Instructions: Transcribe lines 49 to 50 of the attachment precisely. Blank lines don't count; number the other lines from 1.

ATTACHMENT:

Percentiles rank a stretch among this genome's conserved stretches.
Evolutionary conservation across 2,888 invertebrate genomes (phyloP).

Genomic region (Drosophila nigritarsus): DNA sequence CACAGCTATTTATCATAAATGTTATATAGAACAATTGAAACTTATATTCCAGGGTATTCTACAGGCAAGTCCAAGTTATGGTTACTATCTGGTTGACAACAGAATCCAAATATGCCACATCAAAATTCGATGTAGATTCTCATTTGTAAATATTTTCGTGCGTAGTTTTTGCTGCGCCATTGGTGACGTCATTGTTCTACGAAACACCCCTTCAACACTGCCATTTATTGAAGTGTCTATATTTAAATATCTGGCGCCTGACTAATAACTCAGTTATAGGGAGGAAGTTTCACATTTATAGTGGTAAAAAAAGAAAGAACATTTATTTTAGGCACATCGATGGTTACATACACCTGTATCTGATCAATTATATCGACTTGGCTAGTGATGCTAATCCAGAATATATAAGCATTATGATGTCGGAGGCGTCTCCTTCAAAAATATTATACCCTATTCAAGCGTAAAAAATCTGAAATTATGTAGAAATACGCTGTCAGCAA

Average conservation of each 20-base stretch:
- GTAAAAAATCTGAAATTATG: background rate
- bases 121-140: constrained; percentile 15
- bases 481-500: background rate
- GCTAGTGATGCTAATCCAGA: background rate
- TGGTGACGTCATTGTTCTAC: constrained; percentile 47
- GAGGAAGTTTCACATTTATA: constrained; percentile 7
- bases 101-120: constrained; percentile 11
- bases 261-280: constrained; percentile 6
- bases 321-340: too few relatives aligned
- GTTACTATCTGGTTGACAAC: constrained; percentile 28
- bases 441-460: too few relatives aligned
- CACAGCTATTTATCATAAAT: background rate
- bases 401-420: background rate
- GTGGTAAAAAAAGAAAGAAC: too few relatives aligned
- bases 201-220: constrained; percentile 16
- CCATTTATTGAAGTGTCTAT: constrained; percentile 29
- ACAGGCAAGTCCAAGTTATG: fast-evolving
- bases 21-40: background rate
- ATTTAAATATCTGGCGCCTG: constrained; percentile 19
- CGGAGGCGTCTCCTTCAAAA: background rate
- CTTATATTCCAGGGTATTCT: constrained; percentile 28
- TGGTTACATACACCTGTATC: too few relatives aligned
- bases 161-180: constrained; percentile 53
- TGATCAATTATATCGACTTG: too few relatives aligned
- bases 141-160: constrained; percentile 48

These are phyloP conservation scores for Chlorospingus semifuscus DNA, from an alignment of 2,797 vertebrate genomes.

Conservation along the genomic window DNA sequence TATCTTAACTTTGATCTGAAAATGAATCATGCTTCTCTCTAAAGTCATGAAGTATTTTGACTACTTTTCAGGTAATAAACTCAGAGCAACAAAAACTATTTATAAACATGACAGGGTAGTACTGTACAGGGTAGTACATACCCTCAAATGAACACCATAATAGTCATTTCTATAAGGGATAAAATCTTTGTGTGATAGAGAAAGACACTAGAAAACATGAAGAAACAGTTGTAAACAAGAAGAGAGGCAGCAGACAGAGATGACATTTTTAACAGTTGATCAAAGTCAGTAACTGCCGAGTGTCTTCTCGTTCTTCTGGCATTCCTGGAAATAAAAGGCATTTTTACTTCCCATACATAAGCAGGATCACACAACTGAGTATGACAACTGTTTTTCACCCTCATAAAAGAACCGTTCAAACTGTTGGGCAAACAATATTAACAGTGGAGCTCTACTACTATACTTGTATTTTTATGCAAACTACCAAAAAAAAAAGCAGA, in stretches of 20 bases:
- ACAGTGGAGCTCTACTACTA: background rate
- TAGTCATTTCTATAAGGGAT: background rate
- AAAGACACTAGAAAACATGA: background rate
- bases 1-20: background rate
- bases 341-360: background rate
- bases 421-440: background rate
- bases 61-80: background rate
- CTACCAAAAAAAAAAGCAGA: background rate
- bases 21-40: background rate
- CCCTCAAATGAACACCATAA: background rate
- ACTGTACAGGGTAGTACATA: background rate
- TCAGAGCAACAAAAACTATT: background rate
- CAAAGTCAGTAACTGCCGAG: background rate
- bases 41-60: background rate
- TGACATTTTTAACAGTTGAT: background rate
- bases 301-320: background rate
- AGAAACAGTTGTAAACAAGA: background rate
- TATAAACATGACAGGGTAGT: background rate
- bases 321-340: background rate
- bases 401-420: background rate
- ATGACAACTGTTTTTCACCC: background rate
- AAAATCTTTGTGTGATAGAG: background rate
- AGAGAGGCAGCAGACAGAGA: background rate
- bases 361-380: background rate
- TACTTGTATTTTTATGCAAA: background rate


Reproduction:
- TATAAACATGACAGGGTAGT: background rate
- bases 321-340: background rate